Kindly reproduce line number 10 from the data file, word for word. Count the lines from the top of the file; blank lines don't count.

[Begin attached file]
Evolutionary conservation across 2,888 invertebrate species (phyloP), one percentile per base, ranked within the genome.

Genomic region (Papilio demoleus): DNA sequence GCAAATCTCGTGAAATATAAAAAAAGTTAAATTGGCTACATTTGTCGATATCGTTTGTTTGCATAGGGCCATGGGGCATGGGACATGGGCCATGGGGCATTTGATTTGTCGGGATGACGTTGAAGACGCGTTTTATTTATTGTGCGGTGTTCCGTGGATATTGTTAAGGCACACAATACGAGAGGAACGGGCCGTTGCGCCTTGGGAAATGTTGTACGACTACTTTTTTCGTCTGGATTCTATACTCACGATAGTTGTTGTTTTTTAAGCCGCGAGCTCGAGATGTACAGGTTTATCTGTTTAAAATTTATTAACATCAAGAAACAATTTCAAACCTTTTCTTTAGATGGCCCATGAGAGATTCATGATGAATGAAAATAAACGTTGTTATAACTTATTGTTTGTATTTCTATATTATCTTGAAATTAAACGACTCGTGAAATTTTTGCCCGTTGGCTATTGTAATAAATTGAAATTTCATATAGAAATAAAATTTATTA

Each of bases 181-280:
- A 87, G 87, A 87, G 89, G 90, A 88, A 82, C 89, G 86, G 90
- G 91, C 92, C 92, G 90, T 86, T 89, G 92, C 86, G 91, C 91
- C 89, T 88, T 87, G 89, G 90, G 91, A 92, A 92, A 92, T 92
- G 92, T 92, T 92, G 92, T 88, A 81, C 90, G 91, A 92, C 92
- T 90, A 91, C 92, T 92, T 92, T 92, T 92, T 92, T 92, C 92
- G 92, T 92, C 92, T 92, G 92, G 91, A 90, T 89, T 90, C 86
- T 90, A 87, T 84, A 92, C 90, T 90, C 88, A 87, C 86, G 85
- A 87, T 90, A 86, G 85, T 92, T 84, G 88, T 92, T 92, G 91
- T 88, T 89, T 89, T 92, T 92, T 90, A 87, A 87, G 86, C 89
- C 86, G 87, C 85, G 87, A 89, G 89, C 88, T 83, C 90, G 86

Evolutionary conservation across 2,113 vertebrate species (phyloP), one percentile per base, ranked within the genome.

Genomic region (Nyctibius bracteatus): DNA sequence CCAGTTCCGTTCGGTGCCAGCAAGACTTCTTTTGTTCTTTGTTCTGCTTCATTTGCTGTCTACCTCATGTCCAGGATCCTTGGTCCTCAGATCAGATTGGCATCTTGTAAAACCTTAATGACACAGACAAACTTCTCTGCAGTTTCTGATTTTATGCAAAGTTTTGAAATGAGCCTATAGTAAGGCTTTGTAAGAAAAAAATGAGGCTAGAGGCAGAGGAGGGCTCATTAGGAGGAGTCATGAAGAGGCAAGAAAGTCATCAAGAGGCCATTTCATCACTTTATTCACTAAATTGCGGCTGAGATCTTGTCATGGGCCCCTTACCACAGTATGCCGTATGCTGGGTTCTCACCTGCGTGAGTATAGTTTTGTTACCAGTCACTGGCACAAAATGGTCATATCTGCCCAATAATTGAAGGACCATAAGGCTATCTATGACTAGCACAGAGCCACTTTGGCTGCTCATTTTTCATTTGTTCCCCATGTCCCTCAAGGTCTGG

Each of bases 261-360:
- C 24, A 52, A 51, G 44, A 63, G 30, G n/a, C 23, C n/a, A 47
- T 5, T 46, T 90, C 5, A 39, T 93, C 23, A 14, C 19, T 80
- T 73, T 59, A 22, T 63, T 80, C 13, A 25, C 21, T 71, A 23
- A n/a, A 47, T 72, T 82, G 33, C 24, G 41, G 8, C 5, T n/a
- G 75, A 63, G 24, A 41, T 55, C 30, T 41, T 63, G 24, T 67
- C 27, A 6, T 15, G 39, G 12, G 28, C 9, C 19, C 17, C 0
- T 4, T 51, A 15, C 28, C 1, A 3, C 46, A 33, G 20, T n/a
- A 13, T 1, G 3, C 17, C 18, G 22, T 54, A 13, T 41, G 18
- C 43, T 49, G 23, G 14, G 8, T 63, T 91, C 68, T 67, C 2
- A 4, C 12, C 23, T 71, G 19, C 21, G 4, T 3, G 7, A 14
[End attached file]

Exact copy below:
- T 90, A 87, T 84, A 92, C 90, T 90, C 88, A 87, C 86, G 85